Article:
“The kind of strong governance introduced by the SMR is a good thing, and by taking the right steps today, banks can both meet the challenge of achieving regime compliance and also prepare for any potential longer-term impacts.”
- Bill Michael, Global Head, Banking and Capital Markets, KPMG
With regulators in the United Kingdom rolling out the Senior Managers and Certification Regime (SMR) on March 7, 2016, this groundbreaking approach to bank governance is garnering worldwide attention – and raising the prospects that the principles of this UK bank regulation will spread globally.
While the SMR will bring welcome strength and clarity to bank governance, it presents particular challenges to multinational banks with global matrix organisations, cross-border structures, staffing, systems and transactions. These global banks now must revisit and recalibrate their governance practices to accommodate the SMR’s emphasis on individual accountability and local bank legal entity.
However, some smart bank boards recognise the new senior manager, board accountability and bank conduct rules to be an opportunity to embed governance standards and enhance culture that can drive stronger long-term performance for shareholders.
The SMR arises from recommendations made by the UK’s Parliamentary Commission on Banking Standards (PCBS), set up following the LIBOR rate fixing scandal, which described existing regulations as a “complex and confused mess.”
Applying to all banks in the UK, whether they be locally headquartered or foreign-based banks, the new regime is designed to make senior individuals within financial firms personally accountable for breaching regulations or causing serious damage to their institution.
Briefly, the SMR includes:
Many UK banks face sizable challenges in light of the regime’s focus on precisely pinpointing individual accountability. Since international banks often maintain matrix management across borders, business lines and functions, with key responsibilities held by global business heads or overseas managers located offshore, it can be challenging to establishing individual accountability through a bank legal entity lens.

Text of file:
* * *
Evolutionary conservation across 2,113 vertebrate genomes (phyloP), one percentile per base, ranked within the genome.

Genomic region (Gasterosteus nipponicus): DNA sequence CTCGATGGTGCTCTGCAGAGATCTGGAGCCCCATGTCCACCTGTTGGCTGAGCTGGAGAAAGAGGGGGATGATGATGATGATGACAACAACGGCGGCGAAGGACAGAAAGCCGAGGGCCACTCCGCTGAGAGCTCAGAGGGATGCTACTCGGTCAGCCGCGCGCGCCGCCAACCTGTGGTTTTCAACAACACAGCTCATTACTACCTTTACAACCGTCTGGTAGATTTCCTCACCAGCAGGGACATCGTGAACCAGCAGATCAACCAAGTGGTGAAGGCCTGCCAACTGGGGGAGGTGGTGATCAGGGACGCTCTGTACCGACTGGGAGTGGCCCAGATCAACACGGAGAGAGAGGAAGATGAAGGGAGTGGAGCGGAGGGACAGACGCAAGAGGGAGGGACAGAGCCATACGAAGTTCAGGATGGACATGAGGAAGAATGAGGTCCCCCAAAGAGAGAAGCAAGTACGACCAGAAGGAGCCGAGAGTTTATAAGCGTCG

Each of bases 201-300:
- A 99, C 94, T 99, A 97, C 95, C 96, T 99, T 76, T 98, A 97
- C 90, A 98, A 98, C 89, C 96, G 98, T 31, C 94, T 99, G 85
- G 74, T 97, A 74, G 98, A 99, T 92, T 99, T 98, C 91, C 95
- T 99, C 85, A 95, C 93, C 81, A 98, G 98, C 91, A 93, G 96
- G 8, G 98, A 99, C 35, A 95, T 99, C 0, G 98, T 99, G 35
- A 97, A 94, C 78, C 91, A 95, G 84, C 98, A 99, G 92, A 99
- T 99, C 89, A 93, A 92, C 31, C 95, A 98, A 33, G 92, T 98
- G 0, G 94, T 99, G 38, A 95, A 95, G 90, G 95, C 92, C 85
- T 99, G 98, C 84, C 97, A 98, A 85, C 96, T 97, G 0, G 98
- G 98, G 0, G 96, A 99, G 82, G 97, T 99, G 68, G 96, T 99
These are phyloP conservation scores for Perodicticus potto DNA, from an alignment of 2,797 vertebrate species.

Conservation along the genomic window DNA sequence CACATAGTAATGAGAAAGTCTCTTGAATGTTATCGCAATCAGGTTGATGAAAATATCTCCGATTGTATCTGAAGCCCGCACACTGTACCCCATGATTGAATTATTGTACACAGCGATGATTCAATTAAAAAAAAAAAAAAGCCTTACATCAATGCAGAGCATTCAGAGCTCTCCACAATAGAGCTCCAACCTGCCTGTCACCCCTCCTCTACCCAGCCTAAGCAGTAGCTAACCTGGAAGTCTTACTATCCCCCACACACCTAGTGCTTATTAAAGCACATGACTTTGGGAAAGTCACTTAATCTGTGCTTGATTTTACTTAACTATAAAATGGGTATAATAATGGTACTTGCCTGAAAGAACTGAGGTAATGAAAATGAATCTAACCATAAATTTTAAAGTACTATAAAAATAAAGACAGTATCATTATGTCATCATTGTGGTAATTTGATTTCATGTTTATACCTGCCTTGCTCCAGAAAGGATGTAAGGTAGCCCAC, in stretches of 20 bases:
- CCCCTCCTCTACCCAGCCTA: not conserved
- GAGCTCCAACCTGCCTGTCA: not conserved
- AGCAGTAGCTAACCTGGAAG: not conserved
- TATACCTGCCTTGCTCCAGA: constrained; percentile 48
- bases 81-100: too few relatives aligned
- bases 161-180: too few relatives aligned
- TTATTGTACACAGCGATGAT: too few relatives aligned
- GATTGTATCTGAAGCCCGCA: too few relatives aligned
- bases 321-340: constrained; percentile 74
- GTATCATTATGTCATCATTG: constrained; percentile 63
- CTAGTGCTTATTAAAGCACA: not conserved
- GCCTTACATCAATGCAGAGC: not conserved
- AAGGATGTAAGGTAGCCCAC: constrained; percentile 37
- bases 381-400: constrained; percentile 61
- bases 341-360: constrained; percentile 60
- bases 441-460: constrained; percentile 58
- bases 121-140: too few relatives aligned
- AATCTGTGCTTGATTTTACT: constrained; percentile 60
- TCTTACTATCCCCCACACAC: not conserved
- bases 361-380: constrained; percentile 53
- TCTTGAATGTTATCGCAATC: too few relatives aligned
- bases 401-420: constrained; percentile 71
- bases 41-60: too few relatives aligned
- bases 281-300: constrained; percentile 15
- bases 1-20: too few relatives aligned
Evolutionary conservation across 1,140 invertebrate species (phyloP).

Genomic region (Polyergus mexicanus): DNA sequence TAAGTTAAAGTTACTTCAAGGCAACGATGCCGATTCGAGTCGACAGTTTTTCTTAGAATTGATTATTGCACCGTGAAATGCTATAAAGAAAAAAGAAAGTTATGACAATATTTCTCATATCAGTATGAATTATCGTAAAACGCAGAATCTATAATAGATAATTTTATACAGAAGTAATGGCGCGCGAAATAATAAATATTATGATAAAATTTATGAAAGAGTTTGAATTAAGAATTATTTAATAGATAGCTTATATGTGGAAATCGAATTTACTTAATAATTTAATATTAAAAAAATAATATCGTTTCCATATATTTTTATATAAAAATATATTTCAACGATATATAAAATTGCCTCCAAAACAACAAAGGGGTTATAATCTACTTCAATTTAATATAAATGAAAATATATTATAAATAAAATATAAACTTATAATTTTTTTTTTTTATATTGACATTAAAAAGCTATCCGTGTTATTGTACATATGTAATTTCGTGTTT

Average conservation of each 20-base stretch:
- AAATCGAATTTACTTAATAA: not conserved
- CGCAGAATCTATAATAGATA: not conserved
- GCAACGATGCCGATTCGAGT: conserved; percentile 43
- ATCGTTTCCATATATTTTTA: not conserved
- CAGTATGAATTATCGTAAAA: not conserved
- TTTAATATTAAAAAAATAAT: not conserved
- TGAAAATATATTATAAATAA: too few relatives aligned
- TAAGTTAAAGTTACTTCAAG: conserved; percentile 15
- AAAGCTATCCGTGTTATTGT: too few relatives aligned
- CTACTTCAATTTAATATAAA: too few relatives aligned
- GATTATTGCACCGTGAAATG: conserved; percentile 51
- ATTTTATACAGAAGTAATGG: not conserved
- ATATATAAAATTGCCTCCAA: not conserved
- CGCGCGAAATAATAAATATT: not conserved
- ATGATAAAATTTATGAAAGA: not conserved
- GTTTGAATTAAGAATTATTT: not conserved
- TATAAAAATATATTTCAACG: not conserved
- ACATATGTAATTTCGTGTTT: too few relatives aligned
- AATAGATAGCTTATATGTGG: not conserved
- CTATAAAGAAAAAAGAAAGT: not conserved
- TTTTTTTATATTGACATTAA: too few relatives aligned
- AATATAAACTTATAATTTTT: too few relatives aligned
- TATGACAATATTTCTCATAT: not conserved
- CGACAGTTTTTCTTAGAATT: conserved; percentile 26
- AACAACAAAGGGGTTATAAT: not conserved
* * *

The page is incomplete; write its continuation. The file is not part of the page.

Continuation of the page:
The problem is compounded for a number of foreign banks that run their UK operations as a bank branch in another jurisdiction, and lack formal, local governance arrangements.
Issues also arise from global banks’ cross-border transactions since they often apply remote booking models and utilise regional or global trading hubs, which make it challenging to clearly define accountability.
The SMR may also drive other unintended consequences. For example, in their rush to comply, the banks may end up with added bureaucratic layers, mountains of attestations or duplicative processes but may still fail to address the core objective of improving the bank’s accountability framework.
The SMR could also lead banks to revise their current operational structures and transactional activities, or even rethink their global operating models, ultimately shifting the balance of power and control from the head office to the local operation.
In light of these potential impacts, it is probably appropriate that the SMR be extended beyond banking to the wider global financial services industry, and even more widely to other industrial sectors, where heightened governance practices and standards could be beneficial.
To successfully manage the necessary structural and behavioural changes, the banks require clear senior level leadership, steering committee oversight and comprehensive work plans to be well underway by the end of 2015.
Although some banks may treat the SMR as a ‘box ticking exercise,’ smart boards will see the new regime as an accelerator to enhance governance, gain a better line of sight across their organisation and drive enhanced business performance.
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